‘Imagination, the Divine Vision’

“I have criticized a certain widespread and popular kind of modern poetry as being itself coloured by the materialist ideology whose premisses are unquestioned in our current secular culture. Such writers depict a material universe devoid of meanings and values, a rather distasteful commonplace to which (such poetry implies) it is courageous and honest to come to terms because that is ‘reality’ (…) Photographic precision of detail is the measure of the poet’s skill, and a kind of knowing cynicism which reduces all to the commonplace of his ‘honesty’ and, it is implied, his or her social commitment. (…) Such verse — I cannot call it poetry — corresponds to the premisses of the current materialist culture and its assumptions and expectations but does nothing to nourish the heart or the soul, or in Blake’s words ‘to open the eternal worlds’ which are our true universe. Such work fulfils no function at all which cannot be done as well or better in a news bulletin or a social survey or a weather report. (…) ‘One thing alone makes a poet,’ Blake wrote, ‘Imagination, the Divine Vision.’ To obscure or deny that vision in verse is not to be a poet. The calling of a poet is indeed a sacred one, but only in so far as the poet performs that sacred task of speaking to the human imagination in its own language, of the eternal order and harmony of which all being is a manifestation. For those who like their news and social surveys in verse, well and good, but I suggest that this is not poetry and has no bearing on the true function of the arts which is to nourish the human spirit, to build the invisible house of the soul.”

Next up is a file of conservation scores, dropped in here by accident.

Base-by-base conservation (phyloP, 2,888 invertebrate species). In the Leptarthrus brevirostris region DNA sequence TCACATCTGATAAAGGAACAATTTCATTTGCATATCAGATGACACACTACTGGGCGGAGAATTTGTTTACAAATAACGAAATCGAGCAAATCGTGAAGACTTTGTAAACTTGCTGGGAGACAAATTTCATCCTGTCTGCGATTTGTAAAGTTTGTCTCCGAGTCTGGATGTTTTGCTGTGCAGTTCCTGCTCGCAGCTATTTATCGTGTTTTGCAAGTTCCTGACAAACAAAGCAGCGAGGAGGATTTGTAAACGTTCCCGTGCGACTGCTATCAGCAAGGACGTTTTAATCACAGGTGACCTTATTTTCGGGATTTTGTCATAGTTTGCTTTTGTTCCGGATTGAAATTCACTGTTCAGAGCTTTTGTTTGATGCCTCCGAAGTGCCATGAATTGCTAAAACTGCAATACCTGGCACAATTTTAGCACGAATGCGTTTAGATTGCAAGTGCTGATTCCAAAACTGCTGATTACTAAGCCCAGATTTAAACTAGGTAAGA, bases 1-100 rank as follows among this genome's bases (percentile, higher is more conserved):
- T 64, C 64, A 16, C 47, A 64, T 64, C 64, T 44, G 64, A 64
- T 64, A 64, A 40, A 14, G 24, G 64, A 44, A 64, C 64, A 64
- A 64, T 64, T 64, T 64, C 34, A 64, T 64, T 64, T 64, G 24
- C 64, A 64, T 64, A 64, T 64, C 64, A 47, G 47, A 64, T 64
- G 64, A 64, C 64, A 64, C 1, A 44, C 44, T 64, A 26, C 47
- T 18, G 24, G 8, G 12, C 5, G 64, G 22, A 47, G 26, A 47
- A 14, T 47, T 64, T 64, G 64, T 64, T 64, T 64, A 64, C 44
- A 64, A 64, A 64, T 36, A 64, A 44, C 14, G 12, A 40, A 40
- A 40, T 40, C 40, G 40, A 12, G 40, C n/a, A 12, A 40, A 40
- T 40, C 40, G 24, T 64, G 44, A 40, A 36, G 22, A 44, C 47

From Nature & Meaning, Kathleen Raine (in The Underlying Order and other essays, Temenos Academy, 2008)

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